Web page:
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If you're not sure what to say to someone who's experienced something horrible, start here.

Every victim should have an Olivia Benson.It's *so* hard to know what to say to a friend, acquaintance, loved one, (... or stranger!), when you learn about something difficult that's happened to them. Here are some easier beginnings to talk about difficult things.

Now, I know a lot of folks watch "Law & Order: SVU" because it's fun, it's entertaining, and it's reliable. That's why I watch it!

But here's something that I was excited to find ... some really great models of how to speak to someone who's experienced a violation that has hurt them: body, soul, or both.


Hidden gems of "SVU." I love it.

"If you keep it locked inside it doesn't go away."

"You told them what he did to you. You confronted him. No one can take that away from you."

"I know that it's hard to imagine right now, but you survived the abuse. You're gonna survive the recovery."

***break for frisson of emotion***

OK. Continuing...

"I understand the shame and the stigma. But keeping the abuse secret doesn't make it go away."

"Hey, listen to me, this is not on you."

"Healing begins when someone bears witness. I SAW you. I believe YOU."

Sometimes the best answer is the simplest, and that's why I decided to end on this note.

Share this with your friend to let them know you believe them. Or just revel in this helpful dialog created by a really cheesy police show! Up to you.

But, in case you are suffering and haven't heard it yet ... I believe you.

And I'm sharing this message, just in case it reaches someone who needs it today.

A breastfeeding mother's experience at Vienna's Schoenbrunn Zoo is touching people's hearts—but not without a fair amount of controversy.

Gemma Copeland shared her story on Facebook, which was then picked up by the Facebook page Boobie Babies. Photos show the mom breastfeeding her baby next to the window of the zoo's orangutan habitat, with a female orangutan sitting close to the glass, gazing at them.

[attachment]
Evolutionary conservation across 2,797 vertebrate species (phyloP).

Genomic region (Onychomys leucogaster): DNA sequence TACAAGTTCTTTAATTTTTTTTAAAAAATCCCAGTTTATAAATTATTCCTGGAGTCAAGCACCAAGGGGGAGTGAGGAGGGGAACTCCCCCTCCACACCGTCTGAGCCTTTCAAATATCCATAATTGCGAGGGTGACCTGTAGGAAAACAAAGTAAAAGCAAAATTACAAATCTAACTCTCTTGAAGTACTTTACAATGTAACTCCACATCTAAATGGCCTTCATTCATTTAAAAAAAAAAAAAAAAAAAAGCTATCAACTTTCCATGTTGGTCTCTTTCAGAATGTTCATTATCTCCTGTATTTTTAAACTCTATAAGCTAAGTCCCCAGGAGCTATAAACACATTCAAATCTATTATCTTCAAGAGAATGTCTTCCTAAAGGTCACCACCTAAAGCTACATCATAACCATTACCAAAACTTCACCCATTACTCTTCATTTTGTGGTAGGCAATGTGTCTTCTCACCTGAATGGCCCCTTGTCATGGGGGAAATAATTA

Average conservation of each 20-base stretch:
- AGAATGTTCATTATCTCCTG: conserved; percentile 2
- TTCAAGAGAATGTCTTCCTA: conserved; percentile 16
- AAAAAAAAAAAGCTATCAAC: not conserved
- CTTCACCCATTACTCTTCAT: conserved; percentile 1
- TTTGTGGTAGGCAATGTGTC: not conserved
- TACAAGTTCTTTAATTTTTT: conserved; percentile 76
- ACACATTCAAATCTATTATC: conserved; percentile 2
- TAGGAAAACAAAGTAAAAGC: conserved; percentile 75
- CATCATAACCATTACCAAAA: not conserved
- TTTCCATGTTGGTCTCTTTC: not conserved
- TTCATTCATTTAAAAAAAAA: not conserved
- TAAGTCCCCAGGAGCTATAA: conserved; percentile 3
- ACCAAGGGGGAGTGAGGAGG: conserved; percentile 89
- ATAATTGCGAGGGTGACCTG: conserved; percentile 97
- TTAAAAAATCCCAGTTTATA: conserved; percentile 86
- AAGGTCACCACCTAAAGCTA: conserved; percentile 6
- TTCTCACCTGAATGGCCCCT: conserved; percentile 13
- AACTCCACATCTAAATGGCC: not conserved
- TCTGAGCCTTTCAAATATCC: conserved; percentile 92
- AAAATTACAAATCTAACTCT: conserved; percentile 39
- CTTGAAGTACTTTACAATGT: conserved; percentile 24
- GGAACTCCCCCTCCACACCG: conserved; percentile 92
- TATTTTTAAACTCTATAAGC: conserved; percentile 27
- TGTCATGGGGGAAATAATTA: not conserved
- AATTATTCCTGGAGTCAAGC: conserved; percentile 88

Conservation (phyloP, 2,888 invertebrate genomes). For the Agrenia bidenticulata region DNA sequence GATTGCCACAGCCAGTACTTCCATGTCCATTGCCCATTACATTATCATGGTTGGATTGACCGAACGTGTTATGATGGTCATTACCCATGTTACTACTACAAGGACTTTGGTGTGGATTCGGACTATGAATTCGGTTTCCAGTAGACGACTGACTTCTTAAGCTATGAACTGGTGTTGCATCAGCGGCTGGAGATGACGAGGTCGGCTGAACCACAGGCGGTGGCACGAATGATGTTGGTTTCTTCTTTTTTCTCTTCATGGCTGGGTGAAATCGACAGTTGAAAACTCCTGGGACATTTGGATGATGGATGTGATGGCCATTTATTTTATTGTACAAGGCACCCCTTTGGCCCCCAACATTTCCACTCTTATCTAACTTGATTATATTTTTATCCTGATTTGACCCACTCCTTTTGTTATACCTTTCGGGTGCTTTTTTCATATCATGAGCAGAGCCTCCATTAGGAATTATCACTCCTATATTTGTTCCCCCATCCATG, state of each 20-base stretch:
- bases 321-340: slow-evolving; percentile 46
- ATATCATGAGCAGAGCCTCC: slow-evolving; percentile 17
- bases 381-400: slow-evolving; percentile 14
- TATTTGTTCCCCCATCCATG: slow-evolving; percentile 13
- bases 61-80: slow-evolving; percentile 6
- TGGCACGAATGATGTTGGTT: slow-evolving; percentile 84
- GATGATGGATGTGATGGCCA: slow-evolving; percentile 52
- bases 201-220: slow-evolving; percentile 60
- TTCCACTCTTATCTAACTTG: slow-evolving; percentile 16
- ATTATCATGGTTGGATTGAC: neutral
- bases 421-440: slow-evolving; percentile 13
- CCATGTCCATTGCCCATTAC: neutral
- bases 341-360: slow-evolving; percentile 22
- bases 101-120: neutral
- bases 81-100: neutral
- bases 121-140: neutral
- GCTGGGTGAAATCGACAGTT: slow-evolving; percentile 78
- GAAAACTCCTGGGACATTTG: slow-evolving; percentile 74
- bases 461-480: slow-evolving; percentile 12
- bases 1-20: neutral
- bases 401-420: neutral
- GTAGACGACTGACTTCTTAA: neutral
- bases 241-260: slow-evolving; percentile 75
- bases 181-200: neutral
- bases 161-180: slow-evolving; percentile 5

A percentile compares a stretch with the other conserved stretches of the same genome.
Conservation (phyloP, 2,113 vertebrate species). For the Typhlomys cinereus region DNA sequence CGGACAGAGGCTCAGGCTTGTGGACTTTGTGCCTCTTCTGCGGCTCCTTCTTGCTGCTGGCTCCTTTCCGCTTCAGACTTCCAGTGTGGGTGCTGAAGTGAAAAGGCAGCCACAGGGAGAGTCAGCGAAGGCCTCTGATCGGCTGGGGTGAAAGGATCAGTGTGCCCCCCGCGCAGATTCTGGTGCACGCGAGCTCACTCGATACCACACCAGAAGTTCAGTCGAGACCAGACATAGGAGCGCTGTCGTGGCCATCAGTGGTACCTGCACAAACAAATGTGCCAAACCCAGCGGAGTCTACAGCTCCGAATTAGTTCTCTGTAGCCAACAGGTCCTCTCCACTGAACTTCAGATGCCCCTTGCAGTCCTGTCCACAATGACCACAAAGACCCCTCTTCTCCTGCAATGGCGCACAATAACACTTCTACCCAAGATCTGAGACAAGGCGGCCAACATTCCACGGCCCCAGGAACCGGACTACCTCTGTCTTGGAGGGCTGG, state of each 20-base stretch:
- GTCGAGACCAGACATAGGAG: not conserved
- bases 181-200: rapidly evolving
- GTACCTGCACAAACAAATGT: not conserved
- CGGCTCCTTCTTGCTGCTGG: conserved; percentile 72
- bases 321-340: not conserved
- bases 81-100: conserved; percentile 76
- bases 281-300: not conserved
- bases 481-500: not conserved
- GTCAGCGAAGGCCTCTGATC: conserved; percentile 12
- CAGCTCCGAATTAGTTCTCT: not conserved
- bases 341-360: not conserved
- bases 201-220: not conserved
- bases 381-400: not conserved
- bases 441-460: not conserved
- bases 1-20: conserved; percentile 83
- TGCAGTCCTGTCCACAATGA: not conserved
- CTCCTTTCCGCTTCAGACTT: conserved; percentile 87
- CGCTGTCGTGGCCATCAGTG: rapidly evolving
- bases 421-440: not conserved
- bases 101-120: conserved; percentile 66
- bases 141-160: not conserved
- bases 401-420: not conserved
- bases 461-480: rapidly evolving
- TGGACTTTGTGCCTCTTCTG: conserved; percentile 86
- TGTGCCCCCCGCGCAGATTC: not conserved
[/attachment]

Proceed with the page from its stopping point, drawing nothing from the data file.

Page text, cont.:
"Today I got feeding support from the most unlikely of places, the most surreal moment of my life that had me in tears," Copeland wrote.

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Canva

Small actions lead to big movements.

Acts of kindness—we know they’re important not only for others, but for ourselves. They can contribute to a more positive community and help us feel more connected, happier even. But in our incessantly busy and hectic lives, performing good deeds can feel like an unattainable goal. Or perhaps we equate generosity with monetary contribution, which can feel like an impossible task depending on a person’s financial situation.

Perhaps surprisingly, the main reason people don’t offer more acts of kindness is the fear of being misunderstood. That is, at least, according to The Kindness Test—an online questionnaire about being nice to others that more than 60,000 people from 144 countries completed. It does make sense—having your good intentions be viewed as an awkward source of discomfort is not exactly fun for either party.

However, the results of The Kindness Test also indicated those fears were perhaps unfounded. The most common words people used were "happy," "grateful," "loved," "relieved" and "pleased" to describe their feelings after receiving kindness. Less than 1% of people said they felt embarrassed, according to the BBC.


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via UNSW

This article originally appeared on 07.10.21


Dr. Daniel Mansfield and his team at the University of New South Wales in Australia have just made an incredible discovery. While studying a 3,700-year-old tablet from the ancient civilization of Babylon, they found evidence that the Babylonians were doing something astounding: trigonometry!

Most historians have credited the Greeks with creating the study of triangles' sides and angles, but this tablet presents indisputable evidence that the Babylonians were using the technique 1,500 years before the Greeks ever were.


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